The System of Title Citation for Works

Ruskinʼs practice of writing a given title in manuscript is explained in the “Title” section of each Works Apparatus Page and can be observed in the facsimile of the manuscript, if available (see The Plan of the Archive). But Ruskinʼs practices of entitling texts are so inconsistent that the reader would be confused by routine citation of literally transcribed titles. For example, because in some instances Ruskin capitalized important words in titles but in other instances did not, the latter would, when cited out of context, be indistinguishable from first‐line citations; and at the same time, first‐line citation is necessary for texts that otherwise have no titles. Therefore, for purposes of routine citation throughout the Early Ruskin Manuscripts, each text is assigned a regularized title according to the following set of conventions.
  • Ruskinʼs own titles for poetry and prose are distinguished by quotation marks. First and important words are capitalized, and spelling regularized, regardless of Ruskinʼs own practice. Generally, Ruskinʼs complete titles are given, except when very long titles prove impractical for routine purposes of hyperlinking; and in those cases, some reasonable short form is substituted, such as “Harry and Lucy,” Vol. 1 replacing (were the rule being followed strictly) “Harry and Lucy Concluded, Being the Last Part of Early Lessons, in Four Volumes, Vol. 1, with Copper Plates, Printed and Composed by a Little Boy and Also Drawn”.
  • Untitled poems are cited by their first lines, which are likewise placed in quotation marks, but with only the first word and proper nouns capitalized.
  • When Ruskin assigned more than one and differing titles to witnesses of the same work, rule no. 1 applies, and the separate titles are joined by and, thus: “The Shipwreck” and “A Shipwreck”. Hyperlinks to such works are, however, for convenience, named by only one of these joined titles—the link taking the reader to the “Title” section of the Works Apparatus Page of the work in question, where the complexity is fully explained.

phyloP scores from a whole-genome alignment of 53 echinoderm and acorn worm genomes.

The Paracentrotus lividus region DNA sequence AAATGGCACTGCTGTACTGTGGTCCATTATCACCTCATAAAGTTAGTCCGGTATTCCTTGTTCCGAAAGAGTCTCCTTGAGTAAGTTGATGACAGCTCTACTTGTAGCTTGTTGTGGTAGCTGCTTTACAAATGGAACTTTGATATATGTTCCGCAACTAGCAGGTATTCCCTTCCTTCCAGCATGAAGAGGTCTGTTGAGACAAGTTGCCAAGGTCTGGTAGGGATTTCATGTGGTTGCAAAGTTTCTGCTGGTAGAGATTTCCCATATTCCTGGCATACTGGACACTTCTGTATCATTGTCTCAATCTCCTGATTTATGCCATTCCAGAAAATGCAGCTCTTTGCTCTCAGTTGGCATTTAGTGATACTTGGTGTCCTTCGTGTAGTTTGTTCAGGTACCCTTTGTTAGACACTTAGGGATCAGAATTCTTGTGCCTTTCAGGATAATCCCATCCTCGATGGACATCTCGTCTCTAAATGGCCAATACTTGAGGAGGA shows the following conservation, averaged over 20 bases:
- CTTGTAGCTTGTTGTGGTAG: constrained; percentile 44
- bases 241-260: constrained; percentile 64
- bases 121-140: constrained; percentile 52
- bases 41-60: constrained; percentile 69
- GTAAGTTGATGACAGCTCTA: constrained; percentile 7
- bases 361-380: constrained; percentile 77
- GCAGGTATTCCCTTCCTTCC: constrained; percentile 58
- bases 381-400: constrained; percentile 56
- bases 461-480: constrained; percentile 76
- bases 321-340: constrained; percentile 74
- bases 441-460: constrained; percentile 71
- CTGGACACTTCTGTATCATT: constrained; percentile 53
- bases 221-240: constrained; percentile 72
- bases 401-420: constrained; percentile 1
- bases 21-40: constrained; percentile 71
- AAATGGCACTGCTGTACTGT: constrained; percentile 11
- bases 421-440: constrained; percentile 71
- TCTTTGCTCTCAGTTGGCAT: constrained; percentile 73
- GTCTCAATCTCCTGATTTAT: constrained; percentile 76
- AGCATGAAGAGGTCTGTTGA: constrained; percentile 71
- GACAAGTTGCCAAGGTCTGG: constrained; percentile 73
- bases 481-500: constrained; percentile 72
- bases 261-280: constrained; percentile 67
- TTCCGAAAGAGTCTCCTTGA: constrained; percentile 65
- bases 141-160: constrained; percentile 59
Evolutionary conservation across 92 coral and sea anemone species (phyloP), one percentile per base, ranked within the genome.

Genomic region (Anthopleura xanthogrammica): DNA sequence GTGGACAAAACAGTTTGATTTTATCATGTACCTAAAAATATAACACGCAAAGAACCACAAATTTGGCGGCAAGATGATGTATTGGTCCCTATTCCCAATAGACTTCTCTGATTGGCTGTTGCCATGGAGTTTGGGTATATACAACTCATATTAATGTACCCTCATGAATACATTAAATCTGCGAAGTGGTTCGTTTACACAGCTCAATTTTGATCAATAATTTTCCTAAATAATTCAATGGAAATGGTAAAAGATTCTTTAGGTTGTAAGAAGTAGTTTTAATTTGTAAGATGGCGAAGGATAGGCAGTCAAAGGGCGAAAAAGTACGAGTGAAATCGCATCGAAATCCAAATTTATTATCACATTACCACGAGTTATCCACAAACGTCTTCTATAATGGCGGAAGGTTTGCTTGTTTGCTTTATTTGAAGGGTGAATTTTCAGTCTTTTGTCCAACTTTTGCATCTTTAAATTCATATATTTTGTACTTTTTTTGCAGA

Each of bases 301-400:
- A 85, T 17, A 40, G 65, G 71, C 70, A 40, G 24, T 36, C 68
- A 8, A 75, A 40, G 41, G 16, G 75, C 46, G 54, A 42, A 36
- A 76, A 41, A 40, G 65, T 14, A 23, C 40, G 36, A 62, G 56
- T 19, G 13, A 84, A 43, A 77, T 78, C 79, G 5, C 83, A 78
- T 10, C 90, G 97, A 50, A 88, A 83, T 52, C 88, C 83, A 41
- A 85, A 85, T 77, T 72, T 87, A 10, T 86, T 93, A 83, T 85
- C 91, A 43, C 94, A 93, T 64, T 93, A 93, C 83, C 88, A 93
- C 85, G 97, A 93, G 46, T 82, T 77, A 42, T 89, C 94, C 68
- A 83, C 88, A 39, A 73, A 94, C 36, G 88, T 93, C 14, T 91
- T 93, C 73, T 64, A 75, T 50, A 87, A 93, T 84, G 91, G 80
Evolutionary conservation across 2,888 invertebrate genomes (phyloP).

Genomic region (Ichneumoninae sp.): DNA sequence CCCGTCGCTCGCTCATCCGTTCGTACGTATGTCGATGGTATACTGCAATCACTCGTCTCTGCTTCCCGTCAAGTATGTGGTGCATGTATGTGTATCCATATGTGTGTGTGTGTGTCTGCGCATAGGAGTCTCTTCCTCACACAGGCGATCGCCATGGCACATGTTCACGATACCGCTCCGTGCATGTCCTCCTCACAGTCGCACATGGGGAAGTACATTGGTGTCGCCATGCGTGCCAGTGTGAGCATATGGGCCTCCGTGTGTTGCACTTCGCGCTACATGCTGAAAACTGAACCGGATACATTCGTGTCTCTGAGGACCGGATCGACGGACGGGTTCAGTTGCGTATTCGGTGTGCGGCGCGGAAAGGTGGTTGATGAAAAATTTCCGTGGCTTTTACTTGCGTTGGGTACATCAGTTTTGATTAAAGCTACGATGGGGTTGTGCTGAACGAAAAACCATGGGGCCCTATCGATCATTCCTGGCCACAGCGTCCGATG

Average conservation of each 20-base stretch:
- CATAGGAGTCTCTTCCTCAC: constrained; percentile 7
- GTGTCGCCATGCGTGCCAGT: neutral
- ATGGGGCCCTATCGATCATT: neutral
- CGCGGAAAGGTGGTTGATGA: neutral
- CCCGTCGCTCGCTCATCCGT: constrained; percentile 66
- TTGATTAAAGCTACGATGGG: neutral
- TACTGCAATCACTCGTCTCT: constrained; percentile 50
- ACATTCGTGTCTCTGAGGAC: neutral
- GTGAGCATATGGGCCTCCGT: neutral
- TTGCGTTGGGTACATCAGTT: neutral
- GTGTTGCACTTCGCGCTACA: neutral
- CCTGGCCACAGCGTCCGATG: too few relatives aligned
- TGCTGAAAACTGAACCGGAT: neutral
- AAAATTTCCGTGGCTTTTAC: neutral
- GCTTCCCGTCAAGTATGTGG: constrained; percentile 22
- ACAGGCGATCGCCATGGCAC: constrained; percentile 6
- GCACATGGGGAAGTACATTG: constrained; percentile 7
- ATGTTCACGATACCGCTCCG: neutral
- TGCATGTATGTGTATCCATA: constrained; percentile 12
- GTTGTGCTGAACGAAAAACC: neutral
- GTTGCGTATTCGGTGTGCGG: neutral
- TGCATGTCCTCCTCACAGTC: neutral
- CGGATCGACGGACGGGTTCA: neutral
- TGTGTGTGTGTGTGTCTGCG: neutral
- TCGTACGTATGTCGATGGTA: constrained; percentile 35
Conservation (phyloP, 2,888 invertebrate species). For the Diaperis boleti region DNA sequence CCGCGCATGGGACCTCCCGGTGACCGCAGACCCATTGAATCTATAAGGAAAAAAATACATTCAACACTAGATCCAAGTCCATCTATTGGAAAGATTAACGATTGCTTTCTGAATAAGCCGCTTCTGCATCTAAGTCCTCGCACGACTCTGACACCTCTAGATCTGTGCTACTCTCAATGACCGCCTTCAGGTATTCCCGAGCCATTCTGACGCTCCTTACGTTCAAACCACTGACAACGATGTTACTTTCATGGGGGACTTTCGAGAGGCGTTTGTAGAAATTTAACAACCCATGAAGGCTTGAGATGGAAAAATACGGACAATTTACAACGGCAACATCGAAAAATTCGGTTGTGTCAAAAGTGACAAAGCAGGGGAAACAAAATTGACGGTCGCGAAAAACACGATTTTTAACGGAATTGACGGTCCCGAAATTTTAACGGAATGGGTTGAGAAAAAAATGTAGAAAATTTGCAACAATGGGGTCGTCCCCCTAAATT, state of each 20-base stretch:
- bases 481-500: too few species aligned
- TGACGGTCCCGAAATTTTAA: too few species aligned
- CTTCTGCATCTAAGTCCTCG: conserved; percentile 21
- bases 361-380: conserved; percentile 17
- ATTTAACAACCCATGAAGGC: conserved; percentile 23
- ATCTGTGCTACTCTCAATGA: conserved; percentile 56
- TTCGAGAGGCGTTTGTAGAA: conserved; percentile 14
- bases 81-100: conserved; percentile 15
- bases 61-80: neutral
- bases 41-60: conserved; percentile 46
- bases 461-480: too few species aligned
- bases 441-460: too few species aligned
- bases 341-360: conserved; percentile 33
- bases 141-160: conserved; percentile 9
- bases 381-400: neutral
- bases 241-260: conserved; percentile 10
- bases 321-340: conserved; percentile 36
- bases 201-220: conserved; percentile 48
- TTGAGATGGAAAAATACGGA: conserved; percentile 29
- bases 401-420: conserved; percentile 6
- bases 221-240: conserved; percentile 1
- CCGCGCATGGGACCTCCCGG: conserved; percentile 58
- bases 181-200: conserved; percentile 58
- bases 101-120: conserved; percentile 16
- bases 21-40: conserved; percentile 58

• When Ruskin assigned the same title to different works (e.g. there are more than one poem named “A Fragment”; more than one named “A Psalm”), rule no. 1 applies, and the titles (if of poems) are followed by first‐line citations in parentheses, following the conventions in rule no. 2.
  • When rules 1–4 fail to establish clarity in particular instances, square brackets are used following the main title to supply the necessary distinctions. For example:
    • Titles that were invented by later editors (e.g., by W. G. Collingwood in Poems [1891]) are cited inside square brackets following Ruskinʼs title, with quotation marks and with first and important words capitalized. The use of square brackets for this purpose was established by Collingwood (Poems [4o, 1891], 1: xxv; Poems [8o, 1891], 1: xii), and the editors of the Library Edition followed suit (Ruskin, Works, 2: xxxvi). Both editions, however, proved inconsistent in maintaining this practice.
    • Works that share the same or similar titles but that cannot be distinguished by citation of a first line (e.g., because they are not poems) are given distinguishing information in square brackets. For example, prose works with similar titles, such as “A Sermon,” are followed by the opening words of the text in square brackets, thus: “A Sermon” [“beautiful allegory”]. Similarly, drawings with similar titles are expanded with distinguishing information in square brackets, thus: “Frontispiece” and [Plate] “1,” [“Harry and Lucy,” Vol. 1].
    • A date in square brackets following the main title distinguishes between works that share a common title and a common first line, yet are not necessarily witnesses of the same work (e.g., “The Ship” [1827] and “The Ship” [1828–29]).
  • When Ruskin assigned no title but a first‐line citation is impractical or impossible—for example, in the case of a prose work, or in the case of a long poem that lacks a main title but that consists of multiple parts, each part carrying its own title or needing to be cited by the first line—these works are given titles without quotation marks, and with first and important words capitalized. For example: Account of a Tour of the Continent. Where possible, these descriptive titles are drawn from Ruskinʼs habitual way of referring to the works, albeit not on the manuscript itself (e.g., in his letters, Ruskin refers to the “Mineralogical Dictionary,” although no such title appears on the manuscript of that work). Another kind of example calling for this kind of descriptive title is a poem that has been all but obliterated, rendering illegible both Ruskinʼs own title (if any existed) along with the first line that might have served by rule no. 2. For example: Poem on Mr. Rowbotham.
  • The preceding rules apply also to titles of groups.
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